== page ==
2. Anna, born March 8, 1860; married Noel E. Sisson, of whom further. Mr. Sisson left his fortune at his widow's disposal, and she used it for human betterment. She was a woman of most remarkable characteristics. She had wonderful talents, possessed a philanthropic spirit and a purely unselfish nature. She wanted all to have life, and have it abundantly. The people she helped during her life were legion. There was not a charity in Albany that has not been benefitted by her timely aid. The First Christian Church of Albany is largely due to her generosity. She made possible the erection of the new church edifice by a first gift of $15,000. She died September 7, 1908. Her sister, Mrs. Ardella Bogardus Engle, survives Mrs. Sisson, to whose memory she has placed a beautiful memorial window in the First Christian Church of Albany. As a more lasting and practical memorial to the sister to whom she was devoted, Mrs. Engle has endowed the "Anna Bogardus Sisson" chair of presidency at Defiance College, Defiance, Ohio. Nothing could be more fitting and in keeping with the spirit of Mrs. Sisson than these memorials. While her life was of such a character, and her influence so great as to need no memorials to keep her memory green, yet that her name is indissolubly connected with the college will prove an inspiration to all who come to know her noble spirit, and her name will grace, sanctify and baptize with a spirit of consecration the chair that will bear it.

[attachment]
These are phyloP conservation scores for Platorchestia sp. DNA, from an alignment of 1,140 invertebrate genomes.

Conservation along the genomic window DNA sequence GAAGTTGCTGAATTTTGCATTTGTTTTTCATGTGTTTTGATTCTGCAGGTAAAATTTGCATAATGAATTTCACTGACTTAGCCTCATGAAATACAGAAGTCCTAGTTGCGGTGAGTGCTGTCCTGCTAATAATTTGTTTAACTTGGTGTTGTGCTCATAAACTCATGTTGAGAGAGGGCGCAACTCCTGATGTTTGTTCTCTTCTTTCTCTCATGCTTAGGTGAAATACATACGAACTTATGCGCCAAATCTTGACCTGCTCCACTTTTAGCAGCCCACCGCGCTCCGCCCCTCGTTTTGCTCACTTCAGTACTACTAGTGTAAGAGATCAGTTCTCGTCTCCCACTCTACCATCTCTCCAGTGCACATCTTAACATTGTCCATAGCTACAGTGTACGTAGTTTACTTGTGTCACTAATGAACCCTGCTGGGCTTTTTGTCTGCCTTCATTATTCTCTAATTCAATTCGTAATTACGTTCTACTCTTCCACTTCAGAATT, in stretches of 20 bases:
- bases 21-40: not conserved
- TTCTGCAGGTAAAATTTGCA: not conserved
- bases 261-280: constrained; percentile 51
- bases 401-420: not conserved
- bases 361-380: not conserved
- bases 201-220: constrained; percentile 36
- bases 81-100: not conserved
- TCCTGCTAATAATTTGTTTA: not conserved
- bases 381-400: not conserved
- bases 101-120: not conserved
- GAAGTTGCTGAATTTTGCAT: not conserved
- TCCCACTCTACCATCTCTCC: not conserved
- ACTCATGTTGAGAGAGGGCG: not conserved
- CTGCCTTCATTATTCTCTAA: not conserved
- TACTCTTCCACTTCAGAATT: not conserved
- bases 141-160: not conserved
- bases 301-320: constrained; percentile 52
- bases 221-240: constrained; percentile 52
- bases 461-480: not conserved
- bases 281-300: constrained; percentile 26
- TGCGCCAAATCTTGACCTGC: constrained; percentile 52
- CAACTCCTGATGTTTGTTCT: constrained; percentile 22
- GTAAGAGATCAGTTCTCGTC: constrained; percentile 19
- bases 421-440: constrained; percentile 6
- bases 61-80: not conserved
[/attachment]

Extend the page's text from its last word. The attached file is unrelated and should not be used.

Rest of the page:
Mrs. Ardella Bogardus Engle, the surviving sister, resides in Albany, but has her summer home on the old Engle homestead in Berne, She has the benevolent spirit of her sister, who trusted implicitly her business sagacity and left many unfinished plans that have been carried to completion by Mrs. Engle. Neither of the sisters was blessed with children.

Wheeler W. Engle was a son of Adam, an a grandson of Christopher Engle, who was a farmer of Berne, Albany county, New York, and one of the prominent men of that town. He married Judith Weidman, daughter of one of the old families, and reared a large family; one son, William H., was a prominent member of the Schoharie county bar and a leading citizen and lawyer of the town of Middleburg.

Adam, son of Christopher and Judith (Weidman) Engle, was born in Albany county, New York, and became one of the leading farmers of the town of Berne. He married Martha Kniskern, who bore him two children.

Wheeler W., elder child of Adam and Martha (Kniskern) Engle, was born in the town of Berne, March 31, 1861, died August 13, 1909. He was educated in the common schools, and after leaving school followed the occupation of a farmer in the town of his birth. He was a well informed man of studious tastes, having a great love for books. His reading covered a wide range, giving him more than an ordinary knowledge of a great variety of useful and profitable subjects. He was a man of genial nature and well liked by all who knew him. He was a member of the Lutheran church, and a Republican in politics. He married Ardella Bogardus and died without issue. (See Bogardus.)